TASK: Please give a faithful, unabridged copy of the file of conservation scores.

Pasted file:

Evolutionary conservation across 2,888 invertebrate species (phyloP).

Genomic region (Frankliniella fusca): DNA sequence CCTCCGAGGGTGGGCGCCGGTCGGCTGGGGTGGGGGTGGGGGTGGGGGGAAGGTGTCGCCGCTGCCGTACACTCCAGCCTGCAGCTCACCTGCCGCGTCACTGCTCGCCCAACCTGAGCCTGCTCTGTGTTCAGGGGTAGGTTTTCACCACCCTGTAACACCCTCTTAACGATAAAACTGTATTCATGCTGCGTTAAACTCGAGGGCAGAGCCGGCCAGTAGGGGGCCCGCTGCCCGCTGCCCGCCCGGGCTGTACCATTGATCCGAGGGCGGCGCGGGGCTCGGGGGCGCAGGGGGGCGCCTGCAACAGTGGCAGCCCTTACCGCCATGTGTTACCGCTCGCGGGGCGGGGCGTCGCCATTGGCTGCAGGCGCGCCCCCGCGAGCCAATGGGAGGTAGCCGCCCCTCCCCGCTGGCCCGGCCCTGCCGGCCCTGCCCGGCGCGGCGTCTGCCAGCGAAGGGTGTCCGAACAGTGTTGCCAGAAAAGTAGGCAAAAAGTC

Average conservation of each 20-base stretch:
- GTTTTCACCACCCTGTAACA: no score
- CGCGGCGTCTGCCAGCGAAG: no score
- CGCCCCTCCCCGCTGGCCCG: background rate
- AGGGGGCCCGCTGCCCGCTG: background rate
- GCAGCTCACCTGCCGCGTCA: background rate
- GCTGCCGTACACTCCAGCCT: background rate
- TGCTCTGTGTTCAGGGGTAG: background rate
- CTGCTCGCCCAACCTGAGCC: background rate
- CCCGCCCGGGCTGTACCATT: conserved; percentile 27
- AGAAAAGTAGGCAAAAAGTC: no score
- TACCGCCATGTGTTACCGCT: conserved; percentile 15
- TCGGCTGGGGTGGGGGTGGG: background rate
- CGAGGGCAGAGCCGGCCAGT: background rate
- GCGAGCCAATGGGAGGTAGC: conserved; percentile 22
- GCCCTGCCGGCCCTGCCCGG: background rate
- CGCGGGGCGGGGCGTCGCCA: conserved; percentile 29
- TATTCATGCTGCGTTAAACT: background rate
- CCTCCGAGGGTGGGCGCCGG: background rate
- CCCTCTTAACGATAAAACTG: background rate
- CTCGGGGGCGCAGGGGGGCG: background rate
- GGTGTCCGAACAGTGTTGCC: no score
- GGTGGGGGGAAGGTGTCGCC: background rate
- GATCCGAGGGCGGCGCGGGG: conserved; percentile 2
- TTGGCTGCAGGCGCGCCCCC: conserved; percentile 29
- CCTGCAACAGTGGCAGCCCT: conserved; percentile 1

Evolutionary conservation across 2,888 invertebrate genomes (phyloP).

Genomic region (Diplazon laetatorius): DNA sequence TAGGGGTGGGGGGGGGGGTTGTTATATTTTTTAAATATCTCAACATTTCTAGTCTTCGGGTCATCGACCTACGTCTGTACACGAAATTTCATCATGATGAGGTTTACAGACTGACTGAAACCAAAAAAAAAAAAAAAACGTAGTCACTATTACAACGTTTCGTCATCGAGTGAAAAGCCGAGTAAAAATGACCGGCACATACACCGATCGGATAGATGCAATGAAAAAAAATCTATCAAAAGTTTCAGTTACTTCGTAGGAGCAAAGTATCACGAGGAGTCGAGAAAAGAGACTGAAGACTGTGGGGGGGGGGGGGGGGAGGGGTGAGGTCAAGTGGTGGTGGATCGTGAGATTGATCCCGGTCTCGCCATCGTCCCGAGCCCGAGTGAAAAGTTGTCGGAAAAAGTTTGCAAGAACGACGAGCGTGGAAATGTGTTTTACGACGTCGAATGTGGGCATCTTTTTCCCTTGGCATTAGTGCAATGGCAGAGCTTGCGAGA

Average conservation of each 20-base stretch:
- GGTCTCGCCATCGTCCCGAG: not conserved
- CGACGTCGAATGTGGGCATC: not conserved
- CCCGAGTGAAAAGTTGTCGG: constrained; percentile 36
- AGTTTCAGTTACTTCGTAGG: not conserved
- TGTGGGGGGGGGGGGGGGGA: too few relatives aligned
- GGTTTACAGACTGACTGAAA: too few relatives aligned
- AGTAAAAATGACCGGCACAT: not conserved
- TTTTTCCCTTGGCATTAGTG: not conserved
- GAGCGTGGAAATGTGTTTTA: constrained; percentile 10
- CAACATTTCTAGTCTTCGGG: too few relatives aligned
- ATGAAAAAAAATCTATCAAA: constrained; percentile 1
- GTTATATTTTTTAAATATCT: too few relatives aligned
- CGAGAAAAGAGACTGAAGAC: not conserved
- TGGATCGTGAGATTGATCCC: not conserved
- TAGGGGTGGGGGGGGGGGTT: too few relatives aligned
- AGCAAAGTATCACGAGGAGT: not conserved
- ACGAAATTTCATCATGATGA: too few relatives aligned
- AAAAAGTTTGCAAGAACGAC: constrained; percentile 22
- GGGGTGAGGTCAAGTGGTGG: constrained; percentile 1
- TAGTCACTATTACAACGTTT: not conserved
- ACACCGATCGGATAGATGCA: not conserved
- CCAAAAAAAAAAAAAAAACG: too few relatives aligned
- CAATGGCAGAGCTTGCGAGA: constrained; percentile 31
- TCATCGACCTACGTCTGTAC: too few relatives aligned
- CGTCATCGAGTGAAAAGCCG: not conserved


Evolutionary conservation across 2,888 invertebrate species (phyloP).

Genomic region (Frankliniella fusca): DNA sequence CCTCCGAGGGTGGGCGCCGGTCGGCTGGGGTGGGGGTGGGGGTGGGGGGAAGGTGTCGCCGCTGCCGTACACTCCAGCCTGCAGCTCACCTGCCGCGTCACTGCTCGCCCAACCTGAGCCTGCTCTGTGTTCAGGGGTAGGTTTTCACCACCCTGTAACACCCTCTTAACGATAAAACTGTATTCATGCTGCGTTAAACTCGAGGGCAGAGCCGGCCAGTAGGGGGCCCGCTGCCCGCTGCCCGCCCGGGCTGTACCATTGATCCGAGGGCGGCGCGGGGCTCGGGGGCGCAGGGGGGCGCCTGCAACAGTGGCAGCCCTTACCGCCATGTGTTACCGCTCGCGGGGCGGGGCGTCGCCATTGGCTGCAGGCGCGCCCCCGCGAGCCAATGGGAGGTAGCCGCCCCTCCCCGCTGGCCCGGCCCTGCCGGCCCTGCCCGGCGCGGCGTCTGCCAGCGAAGGGTGTCCGAACAGTGTTGCCAGAAAAGTAGGCAAAAAGTC

Average conservation of each 20-base stretch:
- GTTTTCACCACCCTGTAACA: no score
- CGCGGCGTCTGCCAGCGAAG: no score
- CGCCCCTCCCCGCTGGCCCG: background rate
- AGGGGGCCCGCTGCCCGCTG: background rate
- GCAGCTCACCTGCCGCGTCA: background rate
- GCTGCCGTACACTCCAGCCT: background rate
- TGCTCTGTGTTCAGGGGTAG: background rate
- CTGCTCGCCCAACCTGAGCC: background rate
- CCCGCCCGGGCTGTACCATT: conserved; percentile 27
- AGAAAAGTAGGCAAAAAGTC: no score
- TACCGCCATGTGTTACCGCT: conserved; percentile 15
- TCGGCTGGGGTGGGGGTGGG: background rate
- CGAGGGCAGAGCCGGCCAGT: background rate
- GCGAGCCAATGGGAGGTAGC: conserved; percentile 22
- GCCCTGCCGGCCCTGCCCGG: background rate
- CGCGGGGCGGGGCGTCGCCA: conserved; percentile 29
- TATTCATGCTGCGTTAAACT: background rate
- CCTCCGAGGGTGGGCGCCGG: background rate
- CCCTCTTAACGATAAAACTG: background rate
- CTCGGGGGCGCAGGGGGGCG: background rate
- GGTGTCCGAACAGTGTTGCC: no score
- GGTGGGGGGAAGGTGTCGCC: background rate
- GATCCGAGGGCGGCGCGGGG: conserved; percentile 2
- TTGGCTGCAGGCGCGCCCCC: conserved; percentile 29
- CCTGCAACAGTGGCAGCCCT: conserved; percentile 1

Evolutionary conservation across 2,888 invertebrate genomes (phyloP).

Genomic region (Diplazon laetatorius): DNA sequence TAGGGGTGGGGGGGGGGGTTGTTATATTTTTTAAATATCTCAACATTTCTAGTCTTCGGGTCATCGACCTACGTCTGTACACGAAATTTCATCATGATGAGGTTTACAGACTGACTGAAACCAAAAAAAAAAAAAAAACGTAGTCACTATTACAACGTTTCGTCATCGAGTGAAAAGCCGAGTAAAAATGACCGGCACATACACCGATCGGATAGATGCAATGAAAAAAAATCTATCAAAAGTTTCAGTTACTTCGTAGGAGCAAAGTATCACGAGGAGTCGAGAAAAGAGACTGAAGACTGTGGGGGGGGGGGGGGGGAGGGGTGAGGTCAAGTGGTGGTGGATCGTGAGATTGATCCCGGTCTCGCCATCGTCCCGAGCCCGAGTGAAAAGTTGTCGGAAAAAGTTTGCAAGAACGACGAGCGTGGAAATGTGTTTTACGACGTCGAATGTGGGCATCTTTTTCCCTTGGCATTAGTGCAATGGCAGAGCTTGCGAGA

Average conservation of each 20-base stretch:
- GGTCTCGCCATCGTCCCGAG: not conserved
- CGACGTCGAATGTGGGCATC: not conserved
- CCCGAGTGAAAAGTTGTCGG: constrained; percentile 36
- AGTTTCAGTTACTTCGTAGG: not conserved
- TGTGGGGGGGGGGGGGGGGA: too few relatives aligned
- GGTTTACAGACTGACTGAAA: too few relatives aligned
- AGTAAAAATGACCGGCACAT: not conserved
- TTTTTCCCTTGGCATTAGTG: not conserved
- GAGCGTGGAAATGTGTTTTA: constrained; percentile 10
- CAACATTTCTAGTCTTCGGG: too few relatives aligned
- ATGAAAAAAAATCTATCAAA: constrained; percentile 1
- GTTATATTTTTTAAATATCT: too few relatives aligned
- CGAGAAAAGAGACTGAAGAC: not conserved
- TGGATCGTGAGATTGATCCC: not conserved
- TAGGGGTGGGGGGGGGGGTT: too few relatives aligned
- AGCAAAGTATCACGAGGAGT: not conserved
- ACGAAATTTCATCATGATGA: too few relatives aligned
- AAAAAGTTTGCAAGAACGAC: constrained; percentile 22
- GGGGTGAGGTCAAGTGGTGG: constrained; percentile 1
- TAGTCACTATTACAACGTTT: not conserved
- ACACCGATCGGATAGATGCA: not conserved
- CCAAAAAAAAAAAAAAAACG: too few relatives aligned
- CAATGGCAGAGCTTGCGAGA: constrained; percentile 31
- TCATCGACCTACGTCTGTAC: too few relatives aligned
- CGTCATCGAGTGAAAAGCCG: not conserved